"Toto, I've a feeling we're not in Kansas anymore."
The title of this blog is relevant to our adventure in a number of ways; The first being that The Wizard of Oz was our eldest daughter's favourite movie while she was growing up. So throughout the first 6 years of her life we watched that movie so much that we wore out the video, wrecked the first DVD and had to buy another copy!
The second is that it describes the feeling I had when we first entered our newly acquired business. Not only were we non-locals who had invested in the tight-knit community of American River...but we were from the white collar world of IT, entering the blue collar world of farming! Leaving an industry where we were known and our reputations spoke for themselves, and moving to an isolated business environment where we were nobodies.
I will never forget the first day my IT Nerd, who was morphing into an Oyster Farmer, took me to the farm - the acquisition had been settled after Due Diligence and the adventure was about to begin.
I was excited to meet the team that had transferred with the business and to get involved in the town where our business was located. New people, new goals, new skills to learn, new challenges, new ideas and a new story to tell, that is what this adventure meant to me.
We walked through the yard which housed equipment of all shapes and sizes with a purpose that I was yet to learn. The smells...seaweed, salt and wet shells, all hitting me like a slap in the face as I entered the shed. The noises...shells against metal, metal against metal, it was loud!
There were about four staff working in the shed, none of whom made eye contact with us as we entered which I thought was odd then. Thinking back now they probably thought we were tourists or people off the street wanting to buy oysters, something I now know is an annoying interruption when busy grading oysters. However, at the time I couldn't help but feel like we weren't really welcome. Eventually we were met by the Farm Manager and taken to his office. I disappointed that I wasn't introduced to any of the staff, however, my IT nerd may have already met them on his previous visits during Due Diligence.
There is one office in the oyster shed and the farm manager uses it. Obviously previous owners who resided off-island didn't spend much time working at the farm. If we were to sell our farm to someone else now, I would be suggesting we meet in the crib room (staff room) however, we were sat on the visitors side of the desk across from the farm manager who - in my opinion - was making it clear, in no uncertain terms, who was in charge.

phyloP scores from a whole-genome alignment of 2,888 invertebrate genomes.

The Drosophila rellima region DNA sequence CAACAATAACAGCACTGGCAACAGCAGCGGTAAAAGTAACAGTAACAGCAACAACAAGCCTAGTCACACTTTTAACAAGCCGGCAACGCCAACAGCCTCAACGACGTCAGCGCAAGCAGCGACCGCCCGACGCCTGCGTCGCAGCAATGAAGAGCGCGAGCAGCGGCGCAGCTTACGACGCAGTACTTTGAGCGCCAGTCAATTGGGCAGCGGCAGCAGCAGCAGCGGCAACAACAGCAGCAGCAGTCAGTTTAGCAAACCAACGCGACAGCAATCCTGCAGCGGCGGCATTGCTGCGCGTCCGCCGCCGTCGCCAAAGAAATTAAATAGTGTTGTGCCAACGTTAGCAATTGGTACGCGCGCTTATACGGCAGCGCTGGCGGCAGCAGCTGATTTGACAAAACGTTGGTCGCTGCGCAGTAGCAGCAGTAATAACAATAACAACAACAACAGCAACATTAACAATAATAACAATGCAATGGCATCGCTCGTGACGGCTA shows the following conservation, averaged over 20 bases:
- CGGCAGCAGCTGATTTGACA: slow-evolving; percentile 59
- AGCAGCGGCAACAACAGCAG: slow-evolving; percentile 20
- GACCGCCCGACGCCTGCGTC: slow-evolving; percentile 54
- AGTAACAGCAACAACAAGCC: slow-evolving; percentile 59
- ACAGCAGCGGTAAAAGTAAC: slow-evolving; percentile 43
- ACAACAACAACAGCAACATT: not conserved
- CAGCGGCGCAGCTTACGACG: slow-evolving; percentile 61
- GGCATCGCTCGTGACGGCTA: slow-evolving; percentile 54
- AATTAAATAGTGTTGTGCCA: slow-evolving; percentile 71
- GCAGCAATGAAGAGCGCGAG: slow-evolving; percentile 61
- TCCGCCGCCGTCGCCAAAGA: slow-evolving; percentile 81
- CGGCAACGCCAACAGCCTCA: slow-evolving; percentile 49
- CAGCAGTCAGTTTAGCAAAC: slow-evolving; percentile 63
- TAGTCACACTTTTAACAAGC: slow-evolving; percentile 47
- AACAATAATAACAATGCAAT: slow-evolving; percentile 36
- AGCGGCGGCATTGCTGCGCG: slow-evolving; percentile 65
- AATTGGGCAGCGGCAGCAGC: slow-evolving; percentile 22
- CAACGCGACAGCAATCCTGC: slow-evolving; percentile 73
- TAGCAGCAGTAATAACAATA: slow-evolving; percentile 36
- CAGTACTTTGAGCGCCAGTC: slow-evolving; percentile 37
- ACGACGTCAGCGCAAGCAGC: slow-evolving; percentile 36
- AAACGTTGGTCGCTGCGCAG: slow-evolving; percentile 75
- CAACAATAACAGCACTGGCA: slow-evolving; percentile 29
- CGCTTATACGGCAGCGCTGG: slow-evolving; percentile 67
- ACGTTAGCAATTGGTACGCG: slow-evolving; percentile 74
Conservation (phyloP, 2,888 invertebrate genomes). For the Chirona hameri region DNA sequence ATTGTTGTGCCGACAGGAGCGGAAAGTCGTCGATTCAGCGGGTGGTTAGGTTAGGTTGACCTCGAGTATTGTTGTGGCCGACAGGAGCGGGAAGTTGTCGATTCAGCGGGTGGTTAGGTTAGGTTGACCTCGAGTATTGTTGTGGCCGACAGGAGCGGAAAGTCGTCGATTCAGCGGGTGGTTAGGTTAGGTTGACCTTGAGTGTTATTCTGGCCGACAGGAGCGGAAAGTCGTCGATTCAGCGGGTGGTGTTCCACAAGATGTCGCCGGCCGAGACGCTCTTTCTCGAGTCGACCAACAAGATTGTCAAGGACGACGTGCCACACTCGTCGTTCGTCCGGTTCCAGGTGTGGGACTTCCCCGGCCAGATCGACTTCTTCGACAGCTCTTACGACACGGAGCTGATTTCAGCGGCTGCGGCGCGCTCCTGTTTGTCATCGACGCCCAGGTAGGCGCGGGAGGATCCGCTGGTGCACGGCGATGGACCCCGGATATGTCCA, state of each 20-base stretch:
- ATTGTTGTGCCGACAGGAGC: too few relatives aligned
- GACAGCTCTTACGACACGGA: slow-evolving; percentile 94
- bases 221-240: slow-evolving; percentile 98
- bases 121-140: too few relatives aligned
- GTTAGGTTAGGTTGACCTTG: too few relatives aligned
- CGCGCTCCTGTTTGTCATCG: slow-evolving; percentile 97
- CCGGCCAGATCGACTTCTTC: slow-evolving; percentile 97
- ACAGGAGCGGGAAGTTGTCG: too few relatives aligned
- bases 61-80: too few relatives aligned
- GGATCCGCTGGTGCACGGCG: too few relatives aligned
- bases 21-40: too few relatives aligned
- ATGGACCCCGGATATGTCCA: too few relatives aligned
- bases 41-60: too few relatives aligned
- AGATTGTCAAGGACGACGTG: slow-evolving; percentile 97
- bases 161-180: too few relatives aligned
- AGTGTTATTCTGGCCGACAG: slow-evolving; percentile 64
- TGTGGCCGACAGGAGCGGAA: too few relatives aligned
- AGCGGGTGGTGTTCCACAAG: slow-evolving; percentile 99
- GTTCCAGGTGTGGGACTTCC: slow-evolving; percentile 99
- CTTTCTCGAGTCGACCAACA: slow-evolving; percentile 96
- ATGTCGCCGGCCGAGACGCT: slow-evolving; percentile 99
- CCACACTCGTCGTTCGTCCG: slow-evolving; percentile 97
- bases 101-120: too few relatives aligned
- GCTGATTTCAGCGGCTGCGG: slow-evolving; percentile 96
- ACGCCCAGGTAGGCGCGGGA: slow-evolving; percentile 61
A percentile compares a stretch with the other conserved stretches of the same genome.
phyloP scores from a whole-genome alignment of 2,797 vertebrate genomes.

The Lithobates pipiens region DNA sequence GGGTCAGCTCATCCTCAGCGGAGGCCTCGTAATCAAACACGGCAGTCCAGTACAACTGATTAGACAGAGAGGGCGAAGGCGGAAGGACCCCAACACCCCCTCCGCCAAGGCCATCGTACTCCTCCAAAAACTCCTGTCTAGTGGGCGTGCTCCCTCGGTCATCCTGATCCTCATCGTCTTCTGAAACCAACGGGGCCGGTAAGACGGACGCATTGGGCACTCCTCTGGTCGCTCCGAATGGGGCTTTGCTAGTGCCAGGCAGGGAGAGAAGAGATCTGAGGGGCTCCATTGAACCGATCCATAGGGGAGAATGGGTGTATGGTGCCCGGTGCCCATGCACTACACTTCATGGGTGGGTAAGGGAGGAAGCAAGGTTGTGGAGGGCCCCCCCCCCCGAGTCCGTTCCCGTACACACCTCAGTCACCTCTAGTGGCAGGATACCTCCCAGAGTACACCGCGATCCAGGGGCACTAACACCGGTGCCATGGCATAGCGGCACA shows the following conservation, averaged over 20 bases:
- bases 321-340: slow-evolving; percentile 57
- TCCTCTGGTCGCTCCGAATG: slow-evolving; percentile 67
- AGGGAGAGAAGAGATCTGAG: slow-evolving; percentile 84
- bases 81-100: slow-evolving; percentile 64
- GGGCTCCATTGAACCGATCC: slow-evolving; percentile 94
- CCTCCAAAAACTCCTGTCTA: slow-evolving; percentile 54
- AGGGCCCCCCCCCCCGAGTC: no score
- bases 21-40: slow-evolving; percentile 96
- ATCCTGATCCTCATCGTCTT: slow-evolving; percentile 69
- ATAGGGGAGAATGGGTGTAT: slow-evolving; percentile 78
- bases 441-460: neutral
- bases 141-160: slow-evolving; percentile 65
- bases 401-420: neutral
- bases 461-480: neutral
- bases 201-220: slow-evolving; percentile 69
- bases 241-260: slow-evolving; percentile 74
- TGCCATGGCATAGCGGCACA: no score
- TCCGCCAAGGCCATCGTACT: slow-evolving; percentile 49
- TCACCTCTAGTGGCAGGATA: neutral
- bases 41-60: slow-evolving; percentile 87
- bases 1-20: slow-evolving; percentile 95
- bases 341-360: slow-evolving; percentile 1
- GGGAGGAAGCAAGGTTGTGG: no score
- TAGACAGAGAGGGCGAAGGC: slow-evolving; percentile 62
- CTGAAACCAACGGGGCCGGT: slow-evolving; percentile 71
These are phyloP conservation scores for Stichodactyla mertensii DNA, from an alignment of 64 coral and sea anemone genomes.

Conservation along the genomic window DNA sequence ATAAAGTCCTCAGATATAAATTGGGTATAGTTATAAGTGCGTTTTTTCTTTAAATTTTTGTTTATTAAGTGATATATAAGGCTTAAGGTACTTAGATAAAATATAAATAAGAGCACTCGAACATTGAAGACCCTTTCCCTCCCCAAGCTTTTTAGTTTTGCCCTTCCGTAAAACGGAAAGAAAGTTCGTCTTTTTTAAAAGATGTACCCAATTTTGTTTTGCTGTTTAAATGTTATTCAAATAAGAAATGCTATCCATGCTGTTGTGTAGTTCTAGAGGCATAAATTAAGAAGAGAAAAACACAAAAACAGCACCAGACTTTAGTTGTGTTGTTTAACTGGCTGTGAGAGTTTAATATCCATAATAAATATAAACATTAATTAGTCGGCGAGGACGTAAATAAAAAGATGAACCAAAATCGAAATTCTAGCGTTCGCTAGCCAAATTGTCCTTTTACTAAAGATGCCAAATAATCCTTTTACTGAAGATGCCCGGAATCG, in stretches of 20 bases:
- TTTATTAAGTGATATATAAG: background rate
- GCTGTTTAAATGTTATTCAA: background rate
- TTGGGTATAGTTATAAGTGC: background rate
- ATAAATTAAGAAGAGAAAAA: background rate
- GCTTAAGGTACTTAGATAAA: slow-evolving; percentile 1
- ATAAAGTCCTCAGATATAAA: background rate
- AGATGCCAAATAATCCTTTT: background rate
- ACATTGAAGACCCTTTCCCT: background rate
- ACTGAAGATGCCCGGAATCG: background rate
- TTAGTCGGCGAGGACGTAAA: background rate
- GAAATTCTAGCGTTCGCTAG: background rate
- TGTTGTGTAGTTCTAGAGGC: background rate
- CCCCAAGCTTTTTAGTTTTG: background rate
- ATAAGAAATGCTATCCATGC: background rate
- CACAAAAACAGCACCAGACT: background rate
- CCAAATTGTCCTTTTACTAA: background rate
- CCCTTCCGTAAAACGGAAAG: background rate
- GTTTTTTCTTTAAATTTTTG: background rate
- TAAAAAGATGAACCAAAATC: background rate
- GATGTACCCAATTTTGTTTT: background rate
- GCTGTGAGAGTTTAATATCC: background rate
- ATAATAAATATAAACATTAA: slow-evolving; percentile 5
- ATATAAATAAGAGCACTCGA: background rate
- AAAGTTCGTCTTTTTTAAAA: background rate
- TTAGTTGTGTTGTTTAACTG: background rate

That first meeting was to discuss who would be doing what moving forward. I was to help setup the administrative systems. The financial system that was handed over was in the form of two pages; a list of suppliers used and a list of customers. I would be taking on the general administration support, implementing a financial system that would enable us to grow the business, taking over payroll, and the maintenance of the SA Shellfish Quality Assurance Program for food safety. These were all areas that I had ample experience in from my previous jobs, but aside from the familiarity of these responsibilities everything else was so foreign. The way staff interacted was different. The terminology was different. The level of communication was very different. I guess the biggest issue I had was that I felt like an intruder in a business that I owned, and this was confronting. We came along as outsiders and left behind our professional profiles on the mainland, no-one knew or cared really of what our skills and abilities were or what we had achieved in our previous ventures. We were nobodies. Leaving an industry where you are well known and have virtually 'grown up' in and taking on a challenge with no known credibility or history was strange and unsettling.
It's funny now looking back on that first day at the farm, because after 10 years, I love the smell of the sea at the shed and love the activity that goes along with grading and packing sales stock. I love walking into our farm and feeling at home with our story.